White Poop

Concerned about white stools in your breastfed baby? Discover what this uncommon symptom could indicate, from medications to underlying health conditions, and learn when it's time to consult a pediatrician.

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White Poop in Breastfed Babies

As a new parent, you're likely to find yourself scrutinizing every aspect of your baby's health, including their stool. While it may seem like an odd focus, the color and consistency of your baby's poop can offer valuable insights into their well-being. One color that can be particularly alarming is white. White stools in breastfed babies are uncommon and could be a sign of an underlying issue that may require medical attention. Here, we'll explore the possible reasons behind white stools, what they could indicate, and the steps you should take if you encounter this in your baby's diaper.

You might have observed pale white stool, or there might be white specs in the stool and even white mucus in the stool. A child with a white stool needs to be examined by a pediatrician.

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Normal Breastfed Infant Stools

Breastfed infants typically pass one to ten seedy, yellowish-colored stools every one to eight days.

Understanding what constitutes a 'normal' stool for a breastfed baby can help you better identify when something is amiss. While every baby is different, there are some general guidelines you can follow:


  • Yellow: A mustard-yellow color is the most common stool color for exclusively breastfed babies.
  • Green: A greenish hue can also be normal, especially if the baby is eating solid foods or you have consumed green-colored foods.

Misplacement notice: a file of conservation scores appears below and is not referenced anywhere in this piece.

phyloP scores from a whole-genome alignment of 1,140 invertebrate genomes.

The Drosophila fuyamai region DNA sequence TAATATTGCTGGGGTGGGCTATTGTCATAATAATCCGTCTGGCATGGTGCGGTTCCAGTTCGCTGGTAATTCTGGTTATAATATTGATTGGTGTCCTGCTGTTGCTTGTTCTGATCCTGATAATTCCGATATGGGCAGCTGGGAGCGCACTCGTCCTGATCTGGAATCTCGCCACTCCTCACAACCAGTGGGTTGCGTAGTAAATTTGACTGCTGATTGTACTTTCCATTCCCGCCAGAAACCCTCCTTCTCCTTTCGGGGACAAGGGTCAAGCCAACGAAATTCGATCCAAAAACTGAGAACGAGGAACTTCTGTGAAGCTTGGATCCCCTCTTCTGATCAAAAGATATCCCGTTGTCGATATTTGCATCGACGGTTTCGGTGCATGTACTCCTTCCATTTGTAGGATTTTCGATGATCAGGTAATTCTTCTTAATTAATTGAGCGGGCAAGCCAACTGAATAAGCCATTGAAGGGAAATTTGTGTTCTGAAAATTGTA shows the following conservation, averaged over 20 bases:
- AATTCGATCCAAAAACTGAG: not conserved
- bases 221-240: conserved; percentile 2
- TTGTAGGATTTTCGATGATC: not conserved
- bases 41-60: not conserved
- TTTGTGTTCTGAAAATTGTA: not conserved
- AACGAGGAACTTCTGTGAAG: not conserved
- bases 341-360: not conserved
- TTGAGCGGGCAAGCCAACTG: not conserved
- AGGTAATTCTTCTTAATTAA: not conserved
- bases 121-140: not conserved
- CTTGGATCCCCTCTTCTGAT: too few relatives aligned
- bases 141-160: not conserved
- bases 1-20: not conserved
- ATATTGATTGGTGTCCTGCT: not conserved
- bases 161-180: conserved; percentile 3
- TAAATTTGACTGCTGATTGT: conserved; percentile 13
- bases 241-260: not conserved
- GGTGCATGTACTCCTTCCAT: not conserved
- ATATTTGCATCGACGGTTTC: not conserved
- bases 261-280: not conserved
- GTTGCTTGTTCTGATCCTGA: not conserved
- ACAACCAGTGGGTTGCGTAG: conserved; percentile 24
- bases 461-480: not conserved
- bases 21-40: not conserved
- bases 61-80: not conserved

• Brown: As your baby starts to eat more solid foods, you may notice the stool becoming browner.


  • Seedy: Small, seed-like particles are often present in the stool of breastfed babies.
  • Creamy: A peanut butter-like consistency is also common.
  • Loose: Breastfed babies often have looser stools compared to formula-fed babies, but they shouldn't be watery.


  • Newborns: In the first few weeks, expect multiple stools per day, sometimes after every feeding.
  • Older Infants: As babies grow, they may pass stool less frequently—sometimes once a day or once every week.

Remember, every baby is unique. Factors like age, diet, and overall health can influence the above factors.

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Normal Breastfed Stools

What Can White Stools Indicate?

  • Oral medications may sometimes cause white stools. Antibiotics for treating ear infections and other illnesses in your baby may be other culprits. Antacids used to treat reflux in your baby may also lead to white spots in the feces.
Red in a baby's stool may be due to constipation, as an overly firm bowel movement can make tiny fissures in your baby’s rectum, leading to red streaks in the stool. Breastfeed your baby often so that your baby does not become constipated. Breast milk acts as a natural laxative.
  • When there is a lack of iron, it may cause white stool anemia.
  • White poop in babies sometimes indicates a lack of bile. A cyst, tumor, or inflammation in the bile ducts may inhibit bile flow, hence the chalky white stool. Some congenital disorders of the bile duct also may be the cause of white in the stool. A narrowing or stricture of the duct may be present, limiting the fluid from reaching the small intestines.
  • Other medical reasons that may cause white stool are the scarring of bile ducts, liver infections, and autoimmune destruction of the bile ducts and gallstones.

Other Symptoms That May Accompany White Poop

Jaundice, dark urine, and itching skin are additional symptoms that may be related to white stools in babies. Remember that your own dietary intake while breastfeeding is not the cause of a white-colored stool.

Should You Breastfeed?

Breast milk is the best food for a baby, and breast milk will help heal whatever the problem may be unless the issue is something like true lactose intolerance or Galactosemia, but this is very rare. There are very few instances that require a mother to stop breastfeeding.

Breast milk, in normal circumstances, will provide immune and gut protection.

Learn more about the benefits of breastfeeding here.

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While these are potential answers to why this occurs, there are other possibilities, ranging from the very serious to the very minor.

Consult your pediatrician and, if possible, take a diaper sample of stool with you for your doctor to see. Do not ignore white poop. Get the opinion of your doctor immediately.